Oddly, this significant music selection wasn’t even penned for Anderson’s movie. Mann had written “Wise Up” earlier—for the soundtrack to another Tom Cruise movie, Jerry Maguire, no less. That the director nonetheless chose it to anchor this surreal combination of diegetic and non-diagetic musical montage (some of the characters are in places where they couldn’t possibly be hearing the music, and one lip-syncher is in a state of morphine-induced unconsciousness) speaks to the potency of Mann’s song, which pairs the darkness of its subject matter with some of the musician’s most elegiac melodies. Given the extra-diegetic nature of its application, the “it” of “it’s not going to stop” could also be a reference to the film itself—nearing the end, but unable to roll credits until these characters come to terms with their lives.
Despite the centrality of “Wise Up,” another song actually ended up becoming the breakout hit of the soundtrack. “Save Me,” which plays over the end credits, is the true star of Magnolia’s score, an elegantly restrained exercise in minimalism fused to the most broadly heartfelt emotions of the album. In his liner notes, Anderson explains Mann’s strength as a lyricist by calling her “the great articulator of the biggest things we think about: ‘How can anyone love me?’ ‘Why the hell would anyone love me?’ and the old favorite ‘Why would I love anyone when all it means is torture?’” By that measure, “Save Me” is the gold standard of Mann’s music, capturing the universal feeling of wanting love while simultaneously fearing you might never find it. “If you could save me / From the ranks of the freaks / Who suspect they could never love anyone” is as direct as it gets, and Mann captures it with the quiet fervor of someone who sounds afraid of articulating their need.
“Save Me” was nominated for an Academy Award for Best Original Song, and it lost to Phil Collins’ saccharine “You’ll Be In My Heart,” from Disney’s Tarzan, because the world is often a very ridiculous place. (It was also nominated for a Grammy for Best Female Pop Vocal, losing to Macy Gray’s “I Try,” but it’s clear which is the more egregious miscarriage of justice. Mann has on occasion wryly introduced it live as “the song that lost an Oscar to Phil Collins and his cartoon monkey love song.”) If it wasn’t clear that Anderson found this to be the thematic core of his film, the music video makes it crystal: Shot by Anderson, he would insert Mann into key scenes from the film at the end of shooting days, asking Cruise, Macy, and the rest of his cast to stay in place while he brought the singer in to address the characters directly. Perhaps not the most subtle of maneuvers, but then Magnolia isn’t the most subtle of films.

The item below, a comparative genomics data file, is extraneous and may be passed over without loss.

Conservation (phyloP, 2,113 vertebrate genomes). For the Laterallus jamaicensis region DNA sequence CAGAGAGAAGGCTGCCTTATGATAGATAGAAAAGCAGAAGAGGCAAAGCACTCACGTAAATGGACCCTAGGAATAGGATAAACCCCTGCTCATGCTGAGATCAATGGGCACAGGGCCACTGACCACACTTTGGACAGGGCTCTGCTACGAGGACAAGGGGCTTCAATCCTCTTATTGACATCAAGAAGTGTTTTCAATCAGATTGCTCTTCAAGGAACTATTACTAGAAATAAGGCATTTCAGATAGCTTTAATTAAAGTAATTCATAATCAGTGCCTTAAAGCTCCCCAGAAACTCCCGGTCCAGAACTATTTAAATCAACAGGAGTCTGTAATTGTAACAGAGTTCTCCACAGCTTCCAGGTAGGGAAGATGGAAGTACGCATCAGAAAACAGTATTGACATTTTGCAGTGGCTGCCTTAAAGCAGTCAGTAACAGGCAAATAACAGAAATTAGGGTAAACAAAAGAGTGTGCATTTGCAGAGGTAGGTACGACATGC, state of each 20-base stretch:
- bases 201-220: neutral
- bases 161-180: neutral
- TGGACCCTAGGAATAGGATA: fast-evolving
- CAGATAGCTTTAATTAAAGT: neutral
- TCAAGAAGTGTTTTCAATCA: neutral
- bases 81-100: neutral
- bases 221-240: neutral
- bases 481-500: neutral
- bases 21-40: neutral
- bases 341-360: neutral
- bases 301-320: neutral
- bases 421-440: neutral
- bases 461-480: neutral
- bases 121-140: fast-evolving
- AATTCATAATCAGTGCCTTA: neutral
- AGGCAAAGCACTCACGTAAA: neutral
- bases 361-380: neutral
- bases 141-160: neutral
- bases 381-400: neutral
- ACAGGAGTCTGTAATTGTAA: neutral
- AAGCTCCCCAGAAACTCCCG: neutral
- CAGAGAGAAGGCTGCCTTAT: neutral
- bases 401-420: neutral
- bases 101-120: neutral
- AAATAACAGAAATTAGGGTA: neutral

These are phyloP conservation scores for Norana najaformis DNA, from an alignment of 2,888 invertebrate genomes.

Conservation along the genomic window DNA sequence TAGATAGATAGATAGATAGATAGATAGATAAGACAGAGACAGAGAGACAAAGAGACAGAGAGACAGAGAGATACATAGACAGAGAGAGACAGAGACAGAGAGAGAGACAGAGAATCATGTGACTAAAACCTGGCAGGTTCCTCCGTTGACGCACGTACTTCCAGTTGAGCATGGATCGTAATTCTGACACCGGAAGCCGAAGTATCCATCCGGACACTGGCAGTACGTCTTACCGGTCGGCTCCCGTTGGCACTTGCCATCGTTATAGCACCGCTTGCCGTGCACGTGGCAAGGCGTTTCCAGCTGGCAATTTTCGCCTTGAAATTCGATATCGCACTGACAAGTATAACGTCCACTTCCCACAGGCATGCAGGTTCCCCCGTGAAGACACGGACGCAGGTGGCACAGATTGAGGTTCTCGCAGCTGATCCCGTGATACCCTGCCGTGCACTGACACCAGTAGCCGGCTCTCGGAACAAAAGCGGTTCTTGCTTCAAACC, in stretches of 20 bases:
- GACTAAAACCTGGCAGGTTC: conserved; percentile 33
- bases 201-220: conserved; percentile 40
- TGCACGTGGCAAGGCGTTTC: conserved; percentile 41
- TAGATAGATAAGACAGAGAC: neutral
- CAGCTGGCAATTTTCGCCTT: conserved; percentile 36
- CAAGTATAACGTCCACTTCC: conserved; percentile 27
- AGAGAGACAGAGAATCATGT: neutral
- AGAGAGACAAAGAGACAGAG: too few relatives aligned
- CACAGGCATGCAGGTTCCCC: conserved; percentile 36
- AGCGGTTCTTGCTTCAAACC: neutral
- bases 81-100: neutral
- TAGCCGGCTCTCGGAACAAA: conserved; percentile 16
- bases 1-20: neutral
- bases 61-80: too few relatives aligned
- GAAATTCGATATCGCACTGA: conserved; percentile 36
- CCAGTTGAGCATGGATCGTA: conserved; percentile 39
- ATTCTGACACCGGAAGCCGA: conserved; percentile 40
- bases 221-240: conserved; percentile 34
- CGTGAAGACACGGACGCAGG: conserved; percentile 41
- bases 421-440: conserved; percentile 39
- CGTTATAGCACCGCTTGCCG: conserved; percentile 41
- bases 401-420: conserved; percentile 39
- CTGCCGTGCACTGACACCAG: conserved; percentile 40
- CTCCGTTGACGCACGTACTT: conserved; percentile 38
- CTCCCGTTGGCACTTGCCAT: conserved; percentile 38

But before these reality-blurring and film-ending moments come along, there’s a much more straightforward musical cue to kick off both the soundtrack and the film. “One,” Mann’s cover of the famous Harry Nilsson song, serves as the musical introduction as the camera lands upon each of the people we’ll be following for the next three-plus hours. Originally appearing as Mann’s contribution to the tribute album For The Love Of Harry: Everybody Sings Nilsson, Mann plays a bit with nods to the artist’s other output in the song, from the opening excerpt of Nilsson saying, “Okay, Mr. Mix!” (taken from his track “Cuddly Toy”) to lyrics from Nilsson’s “Together” added in the closing seconds. Again, Anderson isn’t exactly delivering the most abstruse of music cues—if you want to suggest that your characters are feeling lonely and isolated, hey, have you heard of this old song?—but it’s undeniably effective, and given new shadings by Mann’s spin on it.
The second track goes somewhere a little more unusual, though not for those familiar with Aimee Mann’s larger oeuvre. “Momentum” builds like a cabaret nightclub act, as a jazzy piano riff gets topped by a burst of trumpet, some upright bass, and a shuffling beat suggesting a dance number about to erupt. Lyrically, it’s another bleak slice-of-life narrative, from the point of view of a person who has become so set in their ways, they’re terrified of doing anything to change, even if it’s for the better. “Even when it’s approaching torture, I’ve got my routine,” she sings, and the brassy, upbeat nature of the music provides a mask of sorts for the sadness lurking underneath, a Mann specialty. And sad it is: “I’m condemning the future to death / So it can match the past” goes the final couplet, a statement of fatality as strong as the percussion that pulses along with it.
Ironically, the song appears in the film as Jim, the cop, is first driving up to the home of Claudia, responding to a noise complaint from the neighbors after Claudia screamed her father out of the place. If the subsequent plot of the film is to be taken for the hopeful note it ends on, this scene could be the beginning of the very thing that breaks both of these characters out of the destructive emotional holding patterns they’ve both been stuck in. Despite its dour subject matter, the music does hold the promise of something a little more rambunctious and unpredictable.